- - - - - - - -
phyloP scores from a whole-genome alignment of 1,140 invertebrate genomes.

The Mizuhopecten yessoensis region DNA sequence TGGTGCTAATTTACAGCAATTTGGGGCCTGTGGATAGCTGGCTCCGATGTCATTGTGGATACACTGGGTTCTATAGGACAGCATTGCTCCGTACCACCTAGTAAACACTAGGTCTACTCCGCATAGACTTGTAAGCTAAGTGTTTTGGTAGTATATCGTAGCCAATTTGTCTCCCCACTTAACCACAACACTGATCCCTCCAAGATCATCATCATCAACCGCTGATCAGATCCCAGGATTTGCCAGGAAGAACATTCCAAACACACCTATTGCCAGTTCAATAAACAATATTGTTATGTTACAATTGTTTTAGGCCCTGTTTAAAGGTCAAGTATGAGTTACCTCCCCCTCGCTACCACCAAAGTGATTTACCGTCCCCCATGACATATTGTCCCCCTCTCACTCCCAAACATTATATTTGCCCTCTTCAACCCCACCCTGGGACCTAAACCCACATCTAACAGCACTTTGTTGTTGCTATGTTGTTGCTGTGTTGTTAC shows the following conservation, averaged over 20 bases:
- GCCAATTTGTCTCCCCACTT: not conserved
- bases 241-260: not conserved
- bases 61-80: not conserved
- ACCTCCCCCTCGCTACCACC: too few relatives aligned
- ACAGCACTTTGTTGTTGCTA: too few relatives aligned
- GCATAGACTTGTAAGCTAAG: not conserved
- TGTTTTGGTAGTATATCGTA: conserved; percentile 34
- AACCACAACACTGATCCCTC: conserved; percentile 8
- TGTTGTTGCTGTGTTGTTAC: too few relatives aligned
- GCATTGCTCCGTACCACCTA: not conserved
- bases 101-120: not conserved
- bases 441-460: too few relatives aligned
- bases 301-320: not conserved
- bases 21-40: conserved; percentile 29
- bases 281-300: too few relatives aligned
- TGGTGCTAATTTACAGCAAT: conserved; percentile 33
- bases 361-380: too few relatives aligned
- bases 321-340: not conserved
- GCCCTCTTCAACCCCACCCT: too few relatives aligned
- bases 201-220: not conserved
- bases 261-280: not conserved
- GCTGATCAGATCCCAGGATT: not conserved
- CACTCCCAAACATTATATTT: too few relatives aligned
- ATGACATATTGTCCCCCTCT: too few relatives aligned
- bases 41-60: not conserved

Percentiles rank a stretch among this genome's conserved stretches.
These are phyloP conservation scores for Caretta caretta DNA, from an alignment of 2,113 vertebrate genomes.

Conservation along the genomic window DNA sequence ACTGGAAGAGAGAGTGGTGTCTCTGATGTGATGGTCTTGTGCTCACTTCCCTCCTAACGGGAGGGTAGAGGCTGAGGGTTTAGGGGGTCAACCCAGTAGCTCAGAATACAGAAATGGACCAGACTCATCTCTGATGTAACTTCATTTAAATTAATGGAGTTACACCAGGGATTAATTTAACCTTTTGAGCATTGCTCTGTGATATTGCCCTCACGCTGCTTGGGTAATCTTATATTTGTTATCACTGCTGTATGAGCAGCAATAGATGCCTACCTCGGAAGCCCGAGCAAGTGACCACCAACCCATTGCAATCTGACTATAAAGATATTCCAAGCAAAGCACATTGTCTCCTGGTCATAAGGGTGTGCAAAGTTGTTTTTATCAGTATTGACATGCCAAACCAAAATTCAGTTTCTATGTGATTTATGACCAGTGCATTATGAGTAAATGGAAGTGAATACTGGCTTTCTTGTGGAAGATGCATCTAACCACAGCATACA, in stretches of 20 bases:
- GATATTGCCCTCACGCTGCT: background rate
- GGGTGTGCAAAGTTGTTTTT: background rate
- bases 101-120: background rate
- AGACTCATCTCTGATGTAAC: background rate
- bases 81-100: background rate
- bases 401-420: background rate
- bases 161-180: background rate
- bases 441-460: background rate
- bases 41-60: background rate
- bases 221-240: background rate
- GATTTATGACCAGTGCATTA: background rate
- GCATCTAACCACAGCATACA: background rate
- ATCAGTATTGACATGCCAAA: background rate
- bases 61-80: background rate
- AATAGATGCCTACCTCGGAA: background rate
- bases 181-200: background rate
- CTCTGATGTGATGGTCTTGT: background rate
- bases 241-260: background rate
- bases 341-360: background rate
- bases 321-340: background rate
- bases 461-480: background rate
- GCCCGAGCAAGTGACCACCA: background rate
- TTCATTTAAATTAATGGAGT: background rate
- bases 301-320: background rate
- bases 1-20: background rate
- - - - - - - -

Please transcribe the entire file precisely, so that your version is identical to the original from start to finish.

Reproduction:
phyloP scores from a whole-genome alignment of 1,140 invertebrate genomes.

The Mizuhopecten yessoensis region DNA sequence TGGTGCTAATTTACAGCAATTTGGGGCCTGTGGATAGCTGGCTCCGATGTCATTGTGGATACACTGGGTTCTATAGGACAGCATTGCTCCGTACCACCTAGTAAACACTAGGTCTACTCCGCATAGACTTGTAAGCTAAGTGTTTTGGTAGTATATCGTAGCCAATTTGTCTCCCCACTTAACCACAACACTGATCCCTCCAAGATCATCATCATCAACCGCTGATCAGATCCCAGGATTTGCCAGGAAGAACATTCCAAACACACCTATTGCCAGTTCAATAAACAATATTGTTATGTTACAATTGTTTTAGGCCCTGTTTAAAGGTCAAGTATGAGTTACCTCCCCCTCGCTACCACCAAAGTGATTTACCGTCCCCCATGACATATTGTCCCCCTCTCACTCCCAAACATTATATTTGCCCTCTTCAACCCCACCCTGGGACCTAAACCCACATCTAACAGCACTTTGTTGTTGCTATGTTGTTGCTGTGTTGTTAC shows the following conservation, averaged over 20 bases:
- GCCAATTTGTCTCCCCACTT: not conserved
- bases 241-260: not conserved
- bases 61-80: not conserved
- ACCTCCCCCTCGCTACCACC: too few relatives aligned
- ACAGCACTTTGTTGTTGCTA: too few relatives aligned
- GCATAGACTTGTAAGCTAAG: not conserved
- TGTTTTGGTAGTATATCGTA: conserved; percentile 34
- AACCACAACACTGATCCCTC: conserved; percentile 8
- TGTTGTTGCTGTGTTGTTAC: too few relatives aligned
- GCATTGCTCCGTACCACCTA: not conserved
- bases 101-120: not conserved
- bases 441-460: too few relatives aligned
- bases 301-320: not conserved
- bases 21-40: conserved; percentile 29
- bases 281-300: too few relatives aligned
- TGGTGCTAATTTACAGCAAT: conserved; percentile 33
- bases 361-380: too few relatives aligned
- bases 321-340: not conserved
- GCCCTCTTCAACCCCACCCT: too few relatives aligned
- bases 201-220: not conserved
- bases 261-280: not conserved
- GCTGATCAGATCCCAGGATT: not conserved
- CACTCCCAAACATTATATTT: too few relatives aligned
- ATGACATATTGTCCCCCTCT: too few relatives aligned
- bases 41-60: not conserved

Percentiles rank a stretch among this genome's conserved stretches.
These are phyloP conservation scores for Caretta caretta DNA, from an alignment of 2,113 vertebrate genomes.

Conservation along the genomic window DNA sequence ACTGGAAGAGAGAGTGGTGTCTCTGATGTGATGGTCTTGTGCTCACTTCCCTCCTAACGGGAGGGTAGAGGCTGAGGGTTTAGGGGGTCAACCCAGTAGCTCAGAATACAGAAATGGACCAGACTCATCTCTGATGTAACTTCATTTAAATTAATGGAGTTACACCAGGGATTAATTTAACCTTTTGAGCATTGCTCTGTGATATTGCCCTCACGCTGCTTGGGTAATCTTATATTTGTTATCACTGCTGTATGAGCAGCAATAGATGCCTACCTCGGAAGCCCGAGCAAGTGACCACCAACCCATTGCAATCTGACTATAAAGATATTCCAAGCAAAGCACATTGTCTCCTGGTCATAAGGGTGTGCAAAGTTGTTTTTATCAGTATTGACATGCCAAACCAAAATTCAGTTTCTATGTGATTTATGACCAGTGCATTATGAGTAAATGGAAGTGAATACTGGCTTTCTTGTGGAAGATGCATCTAACCACAGCATACA, in stretches of 20 bases:
- GATATTGCCCTCACGCTGCT: background rate
- GGGTGTGCAAAGTTGTTTTT: background rate
- bases 101-120: background rate
- AGACTCATCTCTGATGTAAC: background rate
- bases 81-100: background rate
- bases 401-420: background rate
- bases 161-180: background rate
- bases 441-460: background rate
- bases 41-60: background rate
- bases 221-240: background rate
- GATTTATGACCAGTGCATTA: background rate
- GCATCTAACCACAGCATACA: background rate
- ATCAGTATTGACATGCCAAA: background rate
- bases 61-80: background rate
- AATAGATGCCTACCTCGGAA: background rate
- bases 181-200: background rate
- CTCTGATGTGATGGTCTTGT: background rate
- bases 241-260: background rate
- bases 341-360: background rate
- bases 321-340: background rate
- bases 461-480: background rate
- GCCCGAGCAAGTGACCACCA: background rate
- TTCATTTAAATTAATGGAGT: background rate
- bases 301-320: background rate
- bases 1-20: background rate